An insult says more about the insulter than the insultee. People usually look like the insulter is saying something about the insultee. Usually not.
An insult expresses the insulter’s emotions, directed at what brought them about. For example, if someone is insecure about their body and they see someone with a body they’d be insecure with, they might insult that person to try to feel more secure or deflect others from observing them.
I came to that conclusion a while ago and it’s amazing how calming, liberating, and informative the change in perspective has been.
First, it’s calming. When you have the perspective that everyone is responsible for their own emotions, you realize their anger, indignation, impatience, or whatever comes from their beliefs not fitting with how they view the world. Their view is bringing them pain.
They’d rather change the world than themselves so they insult others. Does that mean the other person deserves the insult? Not likely.
Next time someone insults, belittles, or puts you down for your intelligence, body, political views, religious views, choice of friends, and so on, ask yourself what their comments say about their emotions regarding their intelligence, bodies, political views, religious views, choices of friends, and so on.
When I hear someone call someone else stupid, I’ve come to conclude the person saying it is insecure about their own intelligence. Someone who insults another for their body is likely insecure about their body.
Likewise, people who are comfortable with their bodies don’t insult others. The people I know who are most comfortable with their bodies praise others who accept and appreciate their own, independent of their physical shape. They empathize with them.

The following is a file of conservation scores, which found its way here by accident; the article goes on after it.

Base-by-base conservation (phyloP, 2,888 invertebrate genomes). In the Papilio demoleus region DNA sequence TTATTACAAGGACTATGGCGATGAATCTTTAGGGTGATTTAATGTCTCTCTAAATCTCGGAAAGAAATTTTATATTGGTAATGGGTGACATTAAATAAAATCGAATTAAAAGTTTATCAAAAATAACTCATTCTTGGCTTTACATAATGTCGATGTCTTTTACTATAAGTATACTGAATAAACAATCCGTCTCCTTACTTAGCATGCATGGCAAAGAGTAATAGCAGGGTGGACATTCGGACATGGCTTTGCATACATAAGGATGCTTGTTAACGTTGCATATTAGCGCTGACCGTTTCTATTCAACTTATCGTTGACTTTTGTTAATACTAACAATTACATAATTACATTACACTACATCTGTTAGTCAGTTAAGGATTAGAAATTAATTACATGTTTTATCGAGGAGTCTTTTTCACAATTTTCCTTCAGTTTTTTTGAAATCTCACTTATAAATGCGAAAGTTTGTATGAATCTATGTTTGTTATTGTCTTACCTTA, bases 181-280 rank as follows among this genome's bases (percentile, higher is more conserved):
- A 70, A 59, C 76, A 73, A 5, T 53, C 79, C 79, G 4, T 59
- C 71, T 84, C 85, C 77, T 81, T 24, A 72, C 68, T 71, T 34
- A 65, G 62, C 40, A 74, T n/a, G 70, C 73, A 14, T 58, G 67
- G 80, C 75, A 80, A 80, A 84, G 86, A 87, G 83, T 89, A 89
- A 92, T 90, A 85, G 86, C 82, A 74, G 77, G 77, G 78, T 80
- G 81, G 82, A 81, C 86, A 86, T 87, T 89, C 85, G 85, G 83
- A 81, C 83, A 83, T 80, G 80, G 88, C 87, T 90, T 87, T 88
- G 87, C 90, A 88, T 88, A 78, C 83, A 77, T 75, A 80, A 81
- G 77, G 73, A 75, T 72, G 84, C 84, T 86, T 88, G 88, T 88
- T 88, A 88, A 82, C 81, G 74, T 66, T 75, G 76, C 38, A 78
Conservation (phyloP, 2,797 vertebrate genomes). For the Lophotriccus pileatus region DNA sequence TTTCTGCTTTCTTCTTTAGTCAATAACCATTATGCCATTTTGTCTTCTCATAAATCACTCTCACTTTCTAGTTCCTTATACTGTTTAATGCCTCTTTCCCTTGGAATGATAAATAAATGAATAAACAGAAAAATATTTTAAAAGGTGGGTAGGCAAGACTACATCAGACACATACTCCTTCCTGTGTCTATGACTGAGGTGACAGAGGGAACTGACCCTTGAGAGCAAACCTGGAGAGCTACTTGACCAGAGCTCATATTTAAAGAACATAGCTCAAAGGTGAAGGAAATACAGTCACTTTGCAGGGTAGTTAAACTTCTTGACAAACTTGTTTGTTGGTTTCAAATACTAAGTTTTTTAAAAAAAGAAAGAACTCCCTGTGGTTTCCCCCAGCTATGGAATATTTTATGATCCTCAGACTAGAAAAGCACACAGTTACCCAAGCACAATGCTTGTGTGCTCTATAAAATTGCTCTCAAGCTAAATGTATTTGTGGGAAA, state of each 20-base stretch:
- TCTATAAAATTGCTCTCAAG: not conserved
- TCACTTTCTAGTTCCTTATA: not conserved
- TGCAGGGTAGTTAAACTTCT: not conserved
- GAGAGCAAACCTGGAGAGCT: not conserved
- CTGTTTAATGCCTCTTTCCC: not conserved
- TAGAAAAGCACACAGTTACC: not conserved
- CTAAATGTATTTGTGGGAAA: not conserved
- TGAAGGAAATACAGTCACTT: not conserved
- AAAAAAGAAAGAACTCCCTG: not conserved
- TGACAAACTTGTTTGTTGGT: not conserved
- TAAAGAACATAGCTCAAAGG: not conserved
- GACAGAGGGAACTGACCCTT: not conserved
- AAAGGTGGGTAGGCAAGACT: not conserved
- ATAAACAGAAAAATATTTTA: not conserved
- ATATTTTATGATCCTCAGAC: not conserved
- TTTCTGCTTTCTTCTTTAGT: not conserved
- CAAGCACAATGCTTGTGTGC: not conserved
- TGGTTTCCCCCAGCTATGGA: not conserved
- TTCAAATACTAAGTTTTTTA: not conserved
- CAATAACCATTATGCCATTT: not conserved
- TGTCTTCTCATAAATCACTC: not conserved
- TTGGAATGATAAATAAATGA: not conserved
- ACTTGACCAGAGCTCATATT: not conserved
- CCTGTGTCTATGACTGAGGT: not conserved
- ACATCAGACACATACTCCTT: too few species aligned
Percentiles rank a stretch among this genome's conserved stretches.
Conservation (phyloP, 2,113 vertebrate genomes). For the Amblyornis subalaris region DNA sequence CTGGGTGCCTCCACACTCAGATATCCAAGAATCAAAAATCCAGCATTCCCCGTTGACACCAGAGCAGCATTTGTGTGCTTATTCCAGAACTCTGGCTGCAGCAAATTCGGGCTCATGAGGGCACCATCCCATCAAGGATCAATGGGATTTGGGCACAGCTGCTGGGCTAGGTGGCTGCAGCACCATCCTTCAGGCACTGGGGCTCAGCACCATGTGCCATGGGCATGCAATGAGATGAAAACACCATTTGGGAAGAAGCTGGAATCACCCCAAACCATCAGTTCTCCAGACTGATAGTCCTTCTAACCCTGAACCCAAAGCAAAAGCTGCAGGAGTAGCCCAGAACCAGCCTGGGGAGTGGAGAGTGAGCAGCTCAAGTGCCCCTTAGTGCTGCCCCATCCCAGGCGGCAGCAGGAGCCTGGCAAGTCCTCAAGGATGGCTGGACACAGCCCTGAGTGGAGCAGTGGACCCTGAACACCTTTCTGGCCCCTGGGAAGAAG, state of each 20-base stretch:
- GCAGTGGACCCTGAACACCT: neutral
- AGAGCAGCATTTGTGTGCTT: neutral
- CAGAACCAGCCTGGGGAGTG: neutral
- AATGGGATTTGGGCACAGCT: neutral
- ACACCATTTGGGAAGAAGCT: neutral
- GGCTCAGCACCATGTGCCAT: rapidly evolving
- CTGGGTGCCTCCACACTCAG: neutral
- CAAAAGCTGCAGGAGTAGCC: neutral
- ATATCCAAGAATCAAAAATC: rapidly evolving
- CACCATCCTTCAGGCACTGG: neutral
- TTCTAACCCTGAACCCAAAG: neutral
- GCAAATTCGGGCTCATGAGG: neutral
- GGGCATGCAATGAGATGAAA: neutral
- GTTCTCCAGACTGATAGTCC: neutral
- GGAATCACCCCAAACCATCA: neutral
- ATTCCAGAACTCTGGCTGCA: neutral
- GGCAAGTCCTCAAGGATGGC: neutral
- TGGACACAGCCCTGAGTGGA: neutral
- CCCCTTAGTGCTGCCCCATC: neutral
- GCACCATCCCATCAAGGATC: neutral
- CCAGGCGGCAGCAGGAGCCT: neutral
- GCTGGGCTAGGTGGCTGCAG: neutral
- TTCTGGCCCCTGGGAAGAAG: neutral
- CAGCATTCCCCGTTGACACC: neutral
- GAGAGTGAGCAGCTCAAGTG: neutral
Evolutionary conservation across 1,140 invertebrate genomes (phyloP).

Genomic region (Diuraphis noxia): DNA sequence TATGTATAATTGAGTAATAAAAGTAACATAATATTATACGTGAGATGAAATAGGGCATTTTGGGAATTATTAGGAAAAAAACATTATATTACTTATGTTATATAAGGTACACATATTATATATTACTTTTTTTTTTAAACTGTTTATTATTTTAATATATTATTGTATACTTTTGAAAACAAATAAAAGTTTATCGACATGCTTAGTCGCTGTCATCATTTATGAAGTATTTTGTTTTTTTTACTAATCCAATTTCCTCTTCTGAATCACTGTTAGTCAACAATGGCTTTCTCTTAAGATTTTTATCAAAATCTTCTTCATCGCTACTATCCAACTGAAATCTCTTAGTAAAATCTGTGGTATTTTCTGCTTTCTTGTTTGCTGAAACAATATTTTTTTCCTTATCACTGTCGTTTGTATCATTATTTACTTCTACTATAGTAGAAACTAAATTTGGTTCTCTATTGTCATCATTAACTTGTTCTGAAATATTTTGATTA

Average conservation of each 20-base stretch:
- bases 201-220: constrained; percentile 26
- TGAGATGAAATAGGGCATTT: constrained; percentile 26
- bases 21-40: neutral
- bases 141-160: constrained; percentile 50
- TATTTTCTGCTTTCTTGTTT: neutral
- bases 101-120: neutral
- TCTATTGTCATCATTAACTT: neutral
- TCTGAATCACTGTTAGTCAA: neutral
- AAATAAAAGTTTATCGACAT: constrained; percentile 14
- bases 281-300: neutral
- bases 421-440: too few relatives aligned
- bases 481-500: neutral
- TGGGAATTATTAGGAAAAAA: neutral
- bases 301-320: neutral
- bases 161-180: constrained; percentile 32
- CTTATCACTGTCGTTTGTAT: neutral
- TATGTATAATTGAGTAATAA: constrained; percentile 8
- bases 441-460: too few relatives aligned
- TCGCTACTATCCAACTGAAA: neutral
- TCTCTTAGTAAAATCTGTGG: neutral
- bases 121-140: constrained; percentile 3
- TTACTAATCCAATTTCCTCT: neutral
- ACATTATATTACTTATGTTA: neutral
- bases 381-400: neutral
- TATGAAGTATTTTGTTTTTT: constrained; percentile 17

Second, it’s liberating. You don’t have to respond as if they hurt you. When someone insults me, with the view that they’re expressing hurt they are responsible for, I feel compassion. I find it useful to thank them for expressing their views.
Someone calls me an idiot on a message board for expressing my views on some current event that clash with theirs? I respond “Thank you for sharing your views.” Someone says not eating meat is unhealthy and I’m ignorant for not knowing? I say “We seem to have come to different conclusions.” Someone judges me for my behavior? I say “It seems we have different standards. Mine work for me. I hope yours work for you.”
Third, it’s informative. Insults tell you a lot more about the insulter than you’d think. Choosing to insult someone shows the strength of someone’s pain. The focus of insults reveals someone’s values. That they feel hurt reveals the weakness or brittleness of their conviction or understanding of that value.
People don’t like to reveal their vulnerabilities, but insults do just that, usually from people who want to protect them most.
Important corollary: insults express little or nothing about the person insulted — only the insulter’s opinion of that person. No one insults someone on verifiable facts, only opinion. “You’re fat” is an opinion that says the person saying it is worried about his or her own weight. “You weigh 200 pounds” doesn’t come off as an insult. It’s just a statement that isn’t particularly hurtful.
Caveat: if the person insulted is also insecure or has weak or brittle values, that person may feel pain. If so, the insulter may have instigated the pain, but the insultee is still responsible for their emotions. People with weak or brittle values or who don’t know themselves can get into fights this way.
The better you know your values and emotions the less you provoke or get provoked into disagreements.
Learn to make Meaningful Connections
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